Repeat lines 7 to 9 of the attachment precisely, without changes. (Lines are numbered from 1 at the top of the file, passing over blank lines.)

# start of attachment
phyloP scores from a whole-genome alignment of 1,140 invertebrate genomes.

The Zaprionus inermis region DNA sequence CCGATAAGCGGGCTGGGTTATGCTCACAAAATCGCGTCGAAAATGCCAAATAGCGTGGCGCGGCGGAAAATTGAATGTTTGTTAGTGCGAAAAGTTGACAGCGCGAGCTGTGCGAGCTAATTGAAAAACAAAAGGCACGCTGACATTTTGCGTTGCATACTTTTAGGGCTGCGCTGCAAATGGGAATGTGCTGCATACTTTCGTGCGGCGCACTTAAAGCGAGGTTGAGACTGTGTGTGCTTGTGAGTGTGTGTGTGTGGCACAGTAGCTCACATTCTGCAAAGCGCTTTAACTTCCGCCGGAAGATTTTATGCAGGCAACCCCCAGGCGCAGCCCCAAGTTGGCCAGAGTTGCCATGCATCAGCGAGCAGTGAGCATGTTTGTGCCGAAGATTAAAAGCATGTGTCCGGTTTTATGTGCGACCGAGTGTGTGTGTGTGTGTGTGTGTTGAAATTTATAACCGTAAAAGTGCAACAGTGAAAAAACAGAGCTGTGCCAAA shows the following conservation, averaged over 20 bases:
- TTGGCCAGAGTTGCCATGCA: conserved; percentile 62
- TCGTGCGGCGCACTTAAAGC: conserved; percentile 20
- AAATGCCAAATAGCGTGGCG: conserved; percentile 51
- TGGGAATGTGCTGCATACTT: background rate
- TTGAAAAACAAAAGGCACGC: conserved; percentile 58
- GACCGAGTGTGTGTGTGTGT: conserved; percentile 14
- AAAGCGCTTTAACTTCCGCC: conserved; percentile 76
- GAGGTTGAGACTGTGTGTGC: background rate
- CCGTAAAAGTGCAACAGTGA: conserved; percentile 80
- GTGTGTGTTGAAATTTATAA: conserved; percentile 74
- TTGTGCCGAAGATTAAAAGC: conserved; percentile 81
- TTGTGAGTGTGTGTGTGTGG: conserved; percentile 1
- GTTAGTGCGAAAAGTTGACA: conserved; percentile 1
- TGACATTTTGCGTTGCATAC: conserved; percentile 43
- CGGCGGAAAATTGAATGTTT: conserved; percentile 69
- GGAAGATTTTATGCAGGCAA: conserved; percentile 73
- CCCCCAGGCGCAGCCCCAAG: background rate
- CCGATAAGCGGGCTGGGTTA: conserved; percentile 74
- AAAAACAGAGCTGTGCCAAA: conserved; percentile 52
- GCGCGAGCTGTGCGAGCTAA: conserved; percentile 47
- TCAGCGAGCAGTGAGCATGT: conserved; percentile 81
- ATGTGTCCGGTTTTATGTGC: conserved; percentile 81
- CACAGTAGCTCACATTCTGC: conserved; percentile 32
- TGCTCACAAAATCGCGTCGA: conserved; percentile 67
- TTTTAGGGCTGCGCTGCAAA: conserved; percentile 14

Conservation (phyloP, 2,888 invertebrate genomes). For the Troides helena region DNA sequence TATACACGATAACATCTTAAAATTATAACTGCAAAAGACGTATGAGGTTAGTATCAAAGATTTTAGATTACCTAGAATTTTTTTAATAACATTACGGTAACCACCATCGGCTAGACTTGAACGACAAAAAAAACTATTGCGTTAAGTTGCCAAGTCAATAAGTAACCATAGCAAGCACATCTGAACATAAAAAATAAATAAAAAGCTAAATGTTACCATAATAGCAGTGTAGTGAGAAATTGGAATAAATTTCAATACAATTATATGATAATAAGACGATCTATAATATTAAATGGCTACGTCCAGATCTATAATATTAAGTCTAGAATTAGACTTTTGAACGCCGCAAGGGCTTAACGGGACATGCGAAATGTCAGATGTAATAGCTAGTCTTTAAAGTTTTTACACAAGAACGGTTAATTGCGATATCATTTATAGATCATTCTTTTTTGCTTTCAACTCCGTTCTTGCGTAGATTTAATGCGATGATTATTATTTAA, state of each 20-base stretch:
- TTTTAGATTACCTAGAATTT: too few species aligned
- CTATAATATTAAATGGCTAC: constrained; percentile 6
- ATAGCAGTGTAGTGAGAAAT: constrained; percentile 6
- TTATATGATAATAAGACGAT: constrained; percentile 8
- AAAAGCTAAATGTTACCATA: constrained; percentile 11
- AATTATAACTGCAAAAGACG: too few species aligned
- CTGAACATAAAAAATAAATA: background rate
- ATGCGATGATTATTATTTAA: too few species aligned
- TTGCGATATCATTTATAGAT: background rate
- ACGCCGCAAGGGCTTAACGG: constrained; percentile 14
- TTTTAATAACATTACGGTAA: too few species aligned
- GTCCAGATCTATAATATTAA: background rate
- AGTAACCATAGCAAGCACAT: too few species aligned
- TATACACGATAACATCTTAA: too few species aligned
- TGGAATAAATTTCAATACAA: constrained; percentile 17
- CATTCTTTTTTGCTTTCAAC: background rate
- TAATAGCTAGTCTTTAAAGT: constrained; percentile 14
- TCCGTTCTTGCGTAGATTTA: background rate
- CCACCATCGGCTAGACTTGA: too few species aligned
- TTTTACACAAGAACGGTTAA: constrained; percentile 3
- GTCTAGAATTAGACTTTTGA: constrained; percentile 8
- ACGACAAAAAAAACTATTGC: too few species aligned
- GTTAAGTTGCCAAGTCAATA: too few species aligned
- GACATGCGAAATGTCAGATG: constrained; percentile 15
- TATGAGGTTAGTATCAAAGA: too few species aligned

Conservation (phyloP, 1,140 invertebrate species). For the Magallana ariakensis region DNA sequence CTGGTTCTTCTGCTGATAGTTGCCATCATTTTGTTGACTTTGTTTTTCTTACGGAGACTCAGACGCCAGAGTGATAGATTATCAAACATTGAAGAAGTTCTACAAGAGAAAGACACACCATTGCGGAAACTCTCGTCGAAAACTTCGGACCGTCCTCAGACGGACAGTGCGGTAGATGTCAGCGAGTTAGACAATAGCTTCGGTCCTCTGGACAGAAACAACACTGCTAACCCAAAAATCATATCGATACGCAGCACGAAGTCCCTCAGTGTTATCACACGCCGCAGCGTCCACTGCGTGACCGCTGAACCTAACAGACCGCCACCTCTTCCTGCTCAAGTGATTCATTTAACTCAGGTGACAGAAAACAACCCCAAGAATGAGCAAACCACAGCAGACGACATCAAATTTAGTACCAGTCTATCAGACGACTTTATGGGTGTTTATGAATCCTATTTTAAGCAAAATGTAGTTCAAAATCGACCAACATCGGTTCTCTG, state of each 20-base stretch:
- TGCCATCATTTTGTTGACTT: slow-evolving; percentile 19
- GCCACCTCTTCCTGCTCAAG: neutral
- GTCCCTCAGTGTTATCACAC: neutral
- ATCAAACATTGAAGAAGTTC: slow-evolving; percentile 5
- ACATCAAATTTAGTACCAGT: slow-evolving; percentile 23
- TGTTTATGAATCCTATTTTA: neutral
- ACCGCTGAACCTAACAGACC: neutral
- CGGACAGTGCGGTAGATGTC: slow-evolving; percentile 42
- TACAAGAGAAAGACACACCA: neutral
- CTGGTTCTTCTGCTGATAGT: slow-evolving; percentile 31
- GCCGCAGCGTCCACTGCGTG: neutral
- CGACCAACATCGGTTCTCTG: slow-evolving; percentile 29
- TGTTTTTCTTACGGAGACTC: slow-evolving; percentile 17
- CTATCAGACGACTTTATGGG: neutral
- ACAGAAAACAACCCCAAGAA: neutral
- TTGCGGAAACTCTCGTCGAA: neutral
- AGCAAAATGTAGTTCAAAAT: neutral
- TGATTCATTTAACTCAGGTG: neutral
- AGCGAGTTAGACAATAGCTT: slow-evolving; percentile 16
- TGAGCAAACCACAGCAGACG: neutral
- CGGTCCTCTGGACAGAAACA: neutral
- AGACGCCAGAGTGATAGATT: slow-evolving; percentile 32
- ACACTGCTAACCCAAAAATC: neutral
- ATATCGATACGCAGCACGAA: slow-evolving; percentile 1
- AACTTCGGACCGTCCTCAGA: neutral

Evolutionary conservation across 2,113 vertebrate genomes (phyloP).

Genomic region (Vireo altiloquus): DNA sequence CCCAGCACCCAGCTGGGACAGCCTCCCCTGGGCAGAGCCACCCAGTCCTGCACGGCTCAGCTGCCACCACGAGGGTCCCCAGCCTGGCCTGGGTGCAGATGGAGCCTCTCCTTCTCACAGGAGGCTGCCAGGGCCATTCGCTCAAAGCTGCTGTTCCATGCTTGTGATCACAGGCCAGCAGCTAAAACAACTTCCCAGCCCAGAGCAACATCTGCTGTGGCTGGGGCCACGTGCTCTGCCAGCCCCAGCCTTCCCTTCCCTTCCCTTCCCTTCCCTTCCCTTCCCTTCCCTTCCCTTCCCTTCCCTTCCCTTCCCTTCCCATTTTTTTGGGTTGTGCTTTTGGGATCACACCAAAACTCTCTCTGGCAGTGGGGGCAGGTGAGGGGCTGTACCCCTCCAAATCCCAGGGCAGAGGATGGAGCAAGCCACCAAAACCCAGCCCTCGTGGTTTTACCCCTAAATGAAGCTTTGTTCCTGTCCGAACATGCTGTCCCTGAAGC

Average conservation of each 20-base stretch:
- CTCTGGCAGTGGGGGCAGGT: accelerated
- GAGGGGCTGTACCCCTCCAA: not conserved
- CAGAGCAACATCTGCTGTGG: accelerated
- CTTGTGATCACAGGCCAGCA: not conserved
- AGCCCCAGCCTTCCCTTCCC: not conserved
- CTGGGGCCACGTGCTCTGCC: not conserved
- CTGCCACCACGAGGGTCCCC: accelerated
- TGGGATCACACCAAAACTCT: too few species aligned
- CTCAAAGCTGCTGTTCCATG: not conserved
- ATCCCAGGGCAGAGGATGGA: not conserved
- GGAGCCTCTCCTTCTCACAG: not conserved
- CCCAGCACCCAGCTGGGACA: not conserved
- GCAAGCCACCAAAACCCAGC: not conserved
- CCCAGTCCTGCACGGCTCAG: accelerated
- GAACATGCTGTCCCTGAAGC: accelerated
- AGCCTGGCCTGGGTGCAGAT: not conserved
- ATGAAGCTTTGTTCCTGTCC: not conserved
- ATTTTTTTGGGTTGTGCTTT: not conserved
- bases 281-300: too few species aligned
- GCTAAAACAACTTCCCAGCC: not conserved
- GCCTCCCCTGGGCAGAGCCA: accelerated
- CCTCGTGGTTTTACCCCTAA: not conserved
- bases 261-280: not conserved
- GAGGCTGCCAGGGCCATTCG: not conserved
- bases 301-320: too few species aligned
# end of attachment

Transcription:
- TTGAAAAACAAAAGGCACGC: conserved; percentile 58
- GACCGAGTGTGTGTGTGTGT: conserved; percentile 14
- AAAGCGCTTTAACTTCCGCC: conserved; percentile 76